Two friends embark on an adventure to save their family and their world in this Christian fantasy.
Noni and Beeheart, two adolescent Gomis, have lived their whole lives in the quiet village of Gratville in Inod, far away from the dangerous lands of Sur. Though there are rumors of an encroaching threat from the evil Surlis, stirrings of discord already exist between the small, peaceful Gomis and the larger, bureaucratic Krochits. People have started mysteriously disappearing, including Noni’s parents and Beeheart’s mother, but the friends aren’t moved to act until the Surli kidnap Beeheart’s sister, Ranni. To save her, the boys embark on a journey that takes them far from home, where they discover the truth of the nefarious plot: The Surli want to take Inod and its plentiful resources for themselves. Standing in the Surlis’ way are the just, godlike being Ameno and his followers, the only ones who can end the invasion for good. What started for Noni and Beeheart as a simple quest becomes a mission to save the world. Novelist Beutel (Flora’s Story, 2014) clearly found inspiration for this novel in the works of C.S. Lewis and J.R.R. Tolkien. The setup of the epic journey and a number of action scenes (including pursuits, a capture and an escape) are strong. However, they are slightly derivative. Problems also arise in the novel’s unnatural dialogue (“A couple of years ago, my father disappeared mysteriously….This made me very sad, since he was the only parent I ever knew and we were very close”), flat characterization, and worldbuilding that piles on information but lacks imagination; for example, many fantastical creatures are barely altered from their real-world equivalents. There are also some uncomfortably stitched-in Christian elements, which appear as constant Biblical quotes and extended lectures, although the messages of love and responsibility are positive ones. The addition of a Jesus analogue in the all-powerful Ameno, though, creates story problems, as it becomes easy for readers to wonder why he doesn’t just fix everything with a wave of his hand.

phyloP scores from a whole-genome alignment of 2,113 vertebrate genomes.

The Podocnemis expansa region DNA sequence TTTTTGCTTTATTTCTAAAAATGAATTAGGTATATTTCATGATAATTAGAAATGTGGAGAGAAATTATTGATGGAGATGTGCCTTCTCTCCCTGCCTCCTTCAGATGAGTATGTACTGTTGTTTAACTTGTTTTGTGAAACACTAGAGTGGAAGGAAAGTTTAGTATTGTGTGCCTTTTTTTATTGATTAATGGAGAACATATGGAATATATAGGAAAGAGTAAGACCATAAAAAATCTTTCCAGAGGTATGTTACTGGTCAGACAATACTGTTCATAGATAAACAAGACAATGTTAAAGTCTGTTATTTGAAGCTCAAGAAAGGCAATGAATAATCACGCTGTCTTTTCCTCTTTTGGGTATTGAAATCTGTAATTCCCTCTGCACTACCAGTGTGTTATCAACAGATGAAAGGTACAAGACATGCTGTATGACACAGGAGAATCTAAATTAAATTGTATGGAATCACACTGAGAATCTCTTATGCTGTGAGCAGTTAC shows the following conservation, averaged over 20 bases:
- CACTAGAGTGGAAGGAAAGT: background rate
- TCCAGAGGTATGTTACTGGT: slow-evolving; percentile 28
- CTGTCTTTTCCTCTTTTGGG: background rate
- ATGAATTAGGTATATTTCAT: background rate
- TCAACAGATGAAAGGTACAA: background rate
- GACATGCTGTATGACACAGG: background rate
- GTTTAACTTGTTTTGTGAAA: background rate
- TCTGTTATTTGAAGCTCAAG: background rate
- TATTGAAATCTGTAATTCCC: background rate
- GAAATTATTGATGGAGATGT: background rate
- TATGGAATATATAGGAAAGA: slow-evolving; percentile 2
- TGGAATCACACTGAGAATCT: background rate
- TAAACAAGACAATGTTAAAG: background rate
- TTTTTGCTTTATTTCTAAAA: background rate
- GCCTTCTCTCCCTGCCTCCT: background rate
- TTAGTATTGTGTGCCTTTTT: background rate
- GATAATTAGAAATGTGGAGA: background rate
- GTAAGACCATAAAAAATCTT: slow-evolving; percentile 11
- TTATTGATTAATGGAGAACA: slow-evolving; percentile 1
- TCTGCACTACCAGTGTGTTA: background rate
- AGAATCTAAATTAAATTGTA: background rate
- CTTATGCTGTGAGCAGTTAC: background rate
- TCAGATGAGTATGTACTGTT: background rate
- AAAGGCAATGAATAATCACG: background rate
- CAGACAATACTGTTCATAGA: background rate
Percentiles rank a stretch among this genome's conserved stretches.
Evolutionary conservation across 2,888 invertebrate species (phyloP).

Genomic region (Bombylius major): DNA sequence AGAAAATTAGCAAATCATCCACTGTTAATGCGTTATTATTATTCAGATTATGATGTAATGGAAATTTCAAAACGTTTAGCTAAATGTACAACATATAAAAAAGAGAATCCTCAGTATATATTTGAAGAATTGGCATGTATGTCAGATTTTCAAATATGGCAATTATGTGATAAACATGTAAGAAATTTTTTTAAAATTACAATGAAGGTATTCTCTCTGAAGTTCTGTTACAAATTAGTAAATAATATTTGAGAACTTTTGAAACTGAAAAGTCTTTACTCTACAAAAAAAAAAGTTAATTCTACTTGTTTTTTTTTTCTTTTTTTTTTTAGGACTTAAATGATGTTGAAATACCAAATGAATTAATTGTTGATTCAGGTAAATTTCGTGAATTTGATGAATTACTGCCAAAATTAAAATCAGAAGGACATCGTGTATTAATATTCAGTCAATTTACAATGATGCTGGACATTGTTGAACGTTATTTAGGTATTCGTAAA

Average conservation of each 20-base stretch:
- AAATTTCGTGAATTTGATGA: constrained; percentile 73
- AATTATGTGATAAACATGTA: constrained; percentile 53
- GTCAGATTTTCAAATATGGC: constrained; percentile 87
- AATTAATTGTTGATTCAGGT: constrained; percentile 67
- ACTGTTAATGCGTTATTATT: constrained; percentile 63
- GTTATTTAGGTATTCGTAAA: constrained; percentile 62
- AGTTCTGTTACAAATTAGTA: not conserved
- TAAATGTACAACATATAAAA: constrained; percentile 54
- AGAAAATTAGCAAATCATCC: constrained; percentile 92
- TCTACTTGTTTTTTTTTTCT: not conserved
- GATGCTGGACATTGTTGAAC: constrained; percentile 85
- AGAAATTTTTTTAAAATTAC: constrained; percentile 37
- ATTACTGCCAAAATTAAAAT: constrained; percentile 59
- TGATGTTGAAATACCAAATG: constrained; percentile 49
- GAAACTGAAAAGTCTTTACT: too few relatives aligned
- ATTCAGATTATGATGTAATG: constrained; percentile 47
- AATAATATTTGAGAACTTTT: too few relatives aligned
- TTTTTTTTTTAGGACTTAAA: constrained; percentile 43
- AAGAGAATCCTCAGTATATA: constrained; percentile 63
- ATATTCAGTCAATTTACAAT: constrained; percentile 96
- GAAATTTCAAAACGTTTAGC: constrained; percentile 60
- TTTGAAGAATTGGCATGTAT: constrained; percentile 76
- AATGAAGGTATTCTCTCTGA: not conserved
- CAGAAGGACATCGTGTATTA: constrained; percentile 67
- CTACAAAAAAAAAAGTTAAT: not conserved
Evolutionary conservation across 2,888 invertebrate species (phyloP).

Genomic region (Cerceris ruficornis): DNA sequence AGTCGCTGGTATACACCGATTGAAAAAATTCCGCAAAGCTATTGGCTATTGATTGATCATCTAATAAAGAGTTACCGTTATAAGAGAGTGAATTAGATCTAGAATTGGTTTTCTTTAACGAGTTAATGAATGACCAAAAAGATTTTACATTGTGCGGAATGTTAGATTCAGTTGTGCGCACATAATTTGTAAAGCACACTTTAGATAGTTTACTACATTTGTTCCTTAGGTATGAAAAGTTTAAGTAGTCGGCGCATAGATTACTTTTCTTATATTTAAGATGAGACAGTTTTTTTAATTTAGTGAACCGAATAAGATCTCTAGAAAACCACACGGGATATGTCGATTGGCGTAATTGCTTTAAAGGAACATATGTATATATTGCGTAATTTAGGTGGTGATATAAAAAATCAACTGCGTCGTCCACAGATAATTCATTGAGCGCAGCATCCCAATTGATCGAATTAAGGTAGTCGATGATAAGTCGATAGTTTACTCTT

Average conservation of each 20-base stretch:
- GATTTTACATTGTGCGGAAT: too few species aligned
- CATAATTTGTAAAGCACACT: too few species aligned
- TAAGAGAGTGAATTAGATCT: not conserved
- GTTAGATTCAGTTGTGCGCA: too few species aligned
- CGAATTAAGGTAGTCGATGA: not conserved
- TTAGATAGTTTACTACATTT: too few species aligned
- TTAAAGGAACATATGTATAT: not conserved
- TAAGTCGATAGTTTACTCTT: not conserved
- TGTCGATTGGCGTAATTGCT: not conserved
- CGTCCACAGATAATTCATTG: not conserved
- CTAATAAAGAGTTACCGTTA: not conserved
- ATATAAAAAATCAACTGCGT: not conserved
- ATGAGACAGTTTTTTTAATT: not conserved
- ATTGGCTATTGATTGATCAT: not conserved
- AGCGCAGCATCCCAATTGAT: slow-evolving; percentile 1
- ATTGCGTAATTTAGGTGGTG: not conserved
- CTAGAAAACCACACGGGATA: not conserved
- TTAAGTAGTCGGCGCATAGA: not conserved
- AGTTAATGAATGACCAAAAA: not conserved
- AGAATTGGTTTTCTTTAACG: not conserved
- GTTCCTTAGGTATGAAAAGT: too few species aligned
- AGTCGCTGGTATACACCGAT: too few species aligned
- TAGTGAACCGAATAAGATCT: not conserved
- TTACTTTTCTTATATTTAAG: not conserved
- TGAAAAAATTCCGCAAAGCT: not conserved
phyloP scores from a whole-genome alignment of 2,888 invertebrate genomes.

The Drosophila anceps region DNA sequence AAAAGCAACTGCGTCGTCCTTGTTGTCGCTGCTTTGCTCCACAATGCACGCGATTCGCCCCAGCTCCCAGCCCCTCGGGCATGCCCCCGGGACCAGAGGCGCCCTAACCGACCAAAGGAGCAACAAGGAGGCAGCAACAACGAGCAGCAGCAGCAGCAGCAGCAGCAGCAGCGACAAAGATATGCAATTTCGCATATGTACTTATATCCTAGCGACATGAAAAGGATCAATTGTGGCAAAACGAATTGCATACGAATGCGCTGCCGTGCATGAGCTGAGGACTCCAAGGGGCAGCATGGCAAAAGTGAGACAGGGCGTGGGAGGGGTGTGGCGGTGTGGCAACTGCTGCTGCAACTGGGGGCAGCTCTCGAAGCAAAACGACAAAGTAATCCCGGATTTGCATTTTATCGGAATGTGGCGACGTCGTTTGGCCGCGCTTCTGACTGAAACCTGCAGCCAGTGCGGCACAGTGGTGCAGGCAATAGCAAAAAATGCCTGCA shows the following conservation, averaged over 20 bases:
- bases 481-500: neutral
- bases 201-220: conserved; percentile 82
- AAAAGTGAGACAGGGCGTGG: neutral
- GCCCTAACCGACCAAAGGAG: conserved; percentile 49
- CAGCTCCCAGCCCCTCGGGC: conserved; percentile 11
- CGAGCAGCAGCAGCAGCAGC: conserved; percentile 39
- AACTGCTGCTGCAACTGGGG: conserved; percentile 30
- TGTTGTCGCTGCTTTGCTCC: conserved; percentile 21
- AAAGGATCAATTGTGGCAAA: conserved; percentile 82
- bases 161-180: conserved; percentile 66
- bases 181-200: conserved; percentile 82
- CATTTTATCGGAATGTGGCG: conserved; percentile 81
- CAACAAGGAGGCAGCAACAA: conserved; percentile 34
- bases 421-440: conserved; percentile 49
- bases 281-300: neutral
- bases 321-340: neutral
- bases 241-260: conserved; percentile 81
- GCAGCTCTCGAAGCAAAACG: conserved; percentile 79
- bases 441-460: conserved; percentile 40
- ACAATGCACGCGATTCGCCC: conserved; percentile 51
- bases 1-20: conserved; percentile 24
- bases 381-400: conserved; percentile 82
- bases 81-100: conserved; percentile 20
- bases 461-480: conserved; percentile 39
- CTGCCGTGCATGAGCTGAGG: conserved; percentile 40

Despite some nice moments of suspense and adventure, this underdeveloped novel is hampered by clunky prose, a sketchily drawn world and didactic religious lessons.